line camp up to the skirmishers, who were unable to advance, the infantry fire of the enemy being exceedingly heavy, and their shell practice admirably accurate. The Confederate infantry was advantageously posted behind a stone fence about 400 yards in advance. Behind them about the same distance, on the hill, under cover of a stone wall and rails, was a second line, supporting a battery. A heavy fire was opened upon them, the line halting to deliver it, and then a most gallant and brilliant charge was made, driving the enemy in scattered and broken squads from both positions. The regimental colors of this brigade were almost simultaneously planted on the hill, but to Corporal Bierbower, of the Eleventh Indiana, must be awarded the honor of first planting the colors there, almost instantly followed by those of the One hundred and thirty-first and One hundred and fifty-ninth New York and a regiment of the Sixth Corps (Fifteenth New Jersey). I claim, and I believe with justice, that the brigade, with one regiment of the Sixth Corps, occupied this portion of the line some minutes before the left came up and had to charge up a most difficult hill of plowed ground under a terrific fire of musketry and artillery. In this charge one regiment alone, One hundred and fifty-ninth New York Volunteers, captured 3 commissioned officers and 31 privates of the enemy. This position was held by us for some half hour under a heavy fire of shell and round shot, most of my men being without cartridges; yet when again ordered to advanced they did so with great animation and spirit, supplying themselves with ammunition from dead bodies and prisoners. From this point the enemy made but feeble attempts to stand, and it was not long before we arrived at our old ground and went into camp.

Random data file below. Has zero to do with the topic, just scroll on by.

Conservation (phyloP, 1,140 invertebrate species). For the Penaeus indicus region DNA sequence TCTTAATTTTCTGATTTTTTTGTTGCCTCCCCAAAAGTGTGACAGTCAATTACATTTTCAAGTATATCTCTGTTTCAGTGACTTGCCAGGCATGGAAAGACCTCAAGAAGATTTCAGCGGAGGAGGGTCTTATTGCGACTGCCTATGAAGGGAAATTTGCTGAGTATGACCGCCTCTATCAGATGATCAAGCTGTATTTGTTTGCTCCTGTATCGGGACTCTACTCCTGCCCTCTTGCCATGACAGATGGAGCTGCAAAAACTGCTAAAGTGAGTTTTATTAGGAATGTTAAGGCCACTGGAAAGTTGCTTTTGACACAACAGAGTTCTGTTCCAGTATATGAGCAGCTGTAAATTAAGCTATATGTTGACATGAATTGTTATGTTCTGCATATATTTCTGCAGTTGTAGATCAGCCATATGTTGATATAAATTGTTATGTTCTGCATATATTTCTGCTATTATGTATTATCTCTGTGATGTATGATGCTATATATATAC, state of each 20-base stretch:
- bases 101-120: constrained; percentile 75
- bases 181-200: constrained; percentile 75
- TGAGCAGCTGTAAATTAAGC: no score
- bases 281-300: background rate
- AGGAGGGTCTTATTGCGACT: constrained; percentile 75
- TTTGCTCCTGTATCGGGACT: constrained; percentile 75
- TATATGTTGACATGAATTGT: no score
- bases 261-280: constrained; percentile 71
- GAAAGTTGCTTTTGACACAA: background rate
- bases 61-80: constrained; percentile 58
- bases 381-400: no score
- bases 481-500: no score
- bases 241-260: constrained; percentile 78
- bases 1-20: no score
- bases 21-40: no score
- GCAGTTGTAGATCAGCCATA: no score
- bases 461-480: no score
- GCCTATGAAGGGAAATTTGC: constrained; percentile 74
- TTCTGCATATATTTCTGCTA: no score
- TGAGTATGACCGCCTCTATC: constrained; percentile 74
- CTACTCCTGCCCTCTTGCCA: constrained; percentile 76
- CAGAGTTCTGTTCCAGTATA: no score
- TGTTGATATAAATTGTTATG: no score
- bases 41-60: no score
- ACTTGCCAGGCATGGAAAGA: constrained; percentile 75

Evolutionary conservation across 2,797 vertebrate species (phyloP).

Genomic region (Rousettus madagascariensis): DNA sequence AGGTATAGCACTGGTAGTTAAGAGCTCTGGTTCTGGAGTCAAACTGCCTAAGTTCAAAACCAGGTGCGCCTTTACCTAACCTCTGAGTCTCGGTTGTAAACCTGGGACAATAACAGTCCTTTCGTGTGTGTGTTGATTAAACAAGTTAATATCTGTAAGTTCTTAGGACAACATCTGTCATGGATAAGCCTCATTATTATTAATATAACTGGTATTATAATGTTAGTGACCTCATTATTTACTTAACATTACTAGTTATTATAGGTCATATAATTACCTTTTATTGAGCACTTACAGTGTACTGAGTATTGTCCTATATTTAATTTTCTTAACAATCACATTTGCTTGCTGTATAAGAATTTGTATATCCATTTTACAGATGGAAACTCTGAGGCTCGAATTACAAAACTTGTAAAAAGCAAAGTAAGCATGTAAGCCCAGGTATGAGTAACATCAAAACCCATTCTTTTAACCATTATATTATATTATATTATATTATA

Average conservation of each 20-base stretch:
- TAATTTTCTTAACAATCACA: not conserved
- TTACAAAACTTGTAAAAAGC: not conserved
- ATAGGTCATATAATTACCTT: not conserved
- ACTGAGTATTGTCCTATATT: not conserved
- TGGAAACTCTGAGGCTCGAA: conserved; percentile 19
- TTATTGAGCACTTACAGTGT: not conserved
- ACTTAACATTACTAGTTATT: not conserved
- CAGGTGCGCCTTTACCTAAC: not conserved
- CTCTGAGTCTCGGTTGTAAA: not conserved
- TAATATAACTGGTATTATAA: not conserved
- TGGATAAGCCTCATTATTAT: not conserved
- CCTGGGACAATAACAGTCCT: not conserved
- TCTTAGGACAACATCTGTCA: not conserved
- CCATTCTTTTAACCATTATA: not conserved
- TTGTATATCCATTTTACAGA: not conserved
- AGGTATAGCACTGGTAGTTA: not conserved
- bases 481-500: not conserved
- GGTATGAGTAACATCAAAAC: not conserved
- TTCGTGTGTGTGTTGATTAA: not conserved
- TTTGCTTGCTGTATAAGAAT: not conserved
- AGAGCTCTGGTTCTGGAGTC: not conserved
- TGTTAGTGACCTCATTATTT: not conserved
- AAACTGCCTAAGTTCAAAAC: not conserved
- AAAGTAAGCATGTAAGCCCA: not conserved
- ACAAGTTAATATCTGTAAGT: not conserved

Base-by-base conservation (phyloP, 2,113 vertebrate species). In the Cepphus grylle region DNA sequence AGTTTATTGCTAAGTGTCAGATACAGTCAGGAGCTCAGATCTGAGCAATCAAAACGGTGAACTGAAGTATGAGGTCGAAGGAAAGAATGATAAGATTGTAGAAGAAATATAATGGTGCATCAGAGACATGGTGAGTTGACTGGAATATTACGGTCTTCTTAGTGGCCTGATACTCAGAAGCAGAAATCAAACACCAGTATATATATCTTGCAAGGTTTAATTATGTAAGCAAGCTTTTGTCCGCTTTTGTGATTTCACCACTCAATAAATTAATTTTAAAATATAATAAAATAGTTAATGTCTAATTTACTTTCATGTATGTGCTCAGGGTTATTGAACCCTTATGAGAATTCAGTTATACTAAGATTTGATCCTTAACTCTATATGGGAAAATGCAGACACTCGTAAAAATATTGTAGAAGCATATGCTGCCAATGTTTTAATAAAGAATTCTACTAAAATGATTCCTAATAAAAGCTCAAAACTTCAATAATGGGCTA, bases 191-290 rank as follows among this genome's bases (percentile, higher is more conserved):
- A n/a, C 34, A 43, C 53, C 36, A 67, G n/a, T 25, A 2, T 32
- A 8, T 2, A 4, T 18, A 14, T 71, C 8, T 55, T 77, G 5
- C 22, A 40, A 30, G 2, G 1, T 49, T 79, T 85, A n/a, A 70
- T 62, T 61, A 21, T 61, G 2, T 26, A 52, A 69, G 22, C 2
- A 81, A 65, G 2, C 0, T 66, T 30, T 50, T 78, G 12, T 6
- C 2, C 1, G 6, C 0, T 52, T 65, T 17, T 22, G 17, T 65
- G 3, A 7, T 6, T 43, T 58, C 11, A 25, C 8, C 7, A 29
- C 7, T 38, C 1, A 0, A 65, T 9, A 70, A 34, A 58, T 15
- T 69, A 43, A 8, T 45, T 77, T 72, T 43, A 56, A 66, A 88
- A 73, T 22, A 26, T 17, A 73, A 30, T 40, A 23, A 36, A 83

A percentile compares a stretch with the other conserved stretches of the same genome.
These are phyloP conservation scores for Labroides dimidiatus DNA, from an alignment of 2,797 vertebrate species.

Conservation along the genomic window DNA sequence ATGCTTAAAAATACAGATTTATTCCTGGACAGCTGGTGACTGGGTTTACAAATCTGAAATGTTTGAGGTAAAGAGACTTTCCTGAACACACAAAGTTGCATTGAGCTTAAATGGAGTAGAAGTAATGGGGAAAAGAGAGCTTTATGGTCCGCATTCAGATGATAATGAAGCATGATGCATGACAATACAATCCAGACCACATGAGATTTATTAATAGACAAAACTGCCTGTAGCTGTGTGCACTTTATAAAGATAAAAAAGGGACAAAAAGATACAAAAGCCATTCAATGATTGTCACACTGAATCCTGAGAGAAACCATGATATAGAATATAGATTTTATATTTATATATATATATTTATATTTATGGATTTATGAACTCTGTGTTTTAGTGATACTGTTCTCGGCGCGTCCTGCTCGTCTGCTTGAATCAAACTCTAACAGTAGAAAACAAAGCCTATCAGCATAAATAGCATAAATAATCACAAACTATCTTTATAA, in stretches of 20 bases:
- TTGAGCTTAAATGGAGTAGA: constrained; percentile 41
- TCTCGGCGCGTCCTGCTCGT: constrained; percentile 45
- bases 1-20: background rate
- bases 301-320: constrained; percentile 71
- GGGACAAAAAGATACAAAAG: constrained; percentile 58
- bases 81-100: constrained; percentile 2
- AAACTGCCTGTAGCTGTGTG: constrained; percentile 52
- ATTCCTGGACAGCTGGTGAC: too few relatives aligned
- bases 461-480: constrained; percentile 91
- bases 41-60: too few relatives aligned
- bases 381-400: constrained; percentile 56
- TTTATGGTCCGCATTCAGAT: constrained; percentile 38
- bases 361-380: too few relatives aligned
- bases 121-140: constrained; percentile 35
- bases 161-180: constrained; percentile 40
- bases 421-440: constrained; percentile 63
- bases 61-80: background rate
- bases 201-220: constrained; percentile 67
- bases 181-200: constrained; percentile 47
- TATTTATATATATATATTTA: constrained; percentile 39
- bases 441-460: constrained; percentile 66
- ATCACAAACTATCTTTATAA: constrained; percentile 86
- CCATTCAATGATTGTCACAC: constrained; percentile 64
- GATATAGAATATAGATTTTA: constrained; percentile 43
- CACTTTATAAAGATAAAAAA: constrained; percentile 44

The conduct of both officers and men during this trying day was most admirable-cool and steady in retreating, patient under fire, and impetuous in the attack; and I trust their conduct will meet with the unqualified approval of the division and corps commanders. All did well; those of whom I have had the pleasure of making honorable mention in report of former actions won new honors. I cannot refrain from naming for personal and conspicuous gallantry Colonel N. W. Day, One hundred and thirty-first New York; Lieutenant Colonel William Waltermire, One hundred and fifty-ninth New York; Lieutenant Colonel W. W. Darnall, Eleventh Indiana, and the other regimental commanders. Color-Sergeant Gray, One hundred and thirty-first New York, Color-Sergeants Coons and Hallenbeck, One hundred and fifty-ninth New York, and Color-Corporal Bierbower, Eleventh Indiana, have been especially named to me for conspicuous bravery.
It has been my exceeding good fortune to be supported in this action, as well as former ones, by a brave and efficient staff, and my thanks are due to the following members: Captain G. W. Hussey, acting aide-de-camp; Lieutenant B. F. Copeland, acting assistant adjutant-general; Lieutenant H. D. Pope, acting provost-marshal, and Lieutenant David Wilson, acting aide-de-camp.
I herewith submit list of casualties.*
I am, sir, your most obedient servant,
EDWARD L. MOLINEUX,
Colonel 159th New York Volunteers, Commanding Brigade.
Captain JOSEPH HIBBERT, Jr.,
Assistant Adjutant-General, Second Div., 19th Army Corps.
*Embodied in table, p. 133.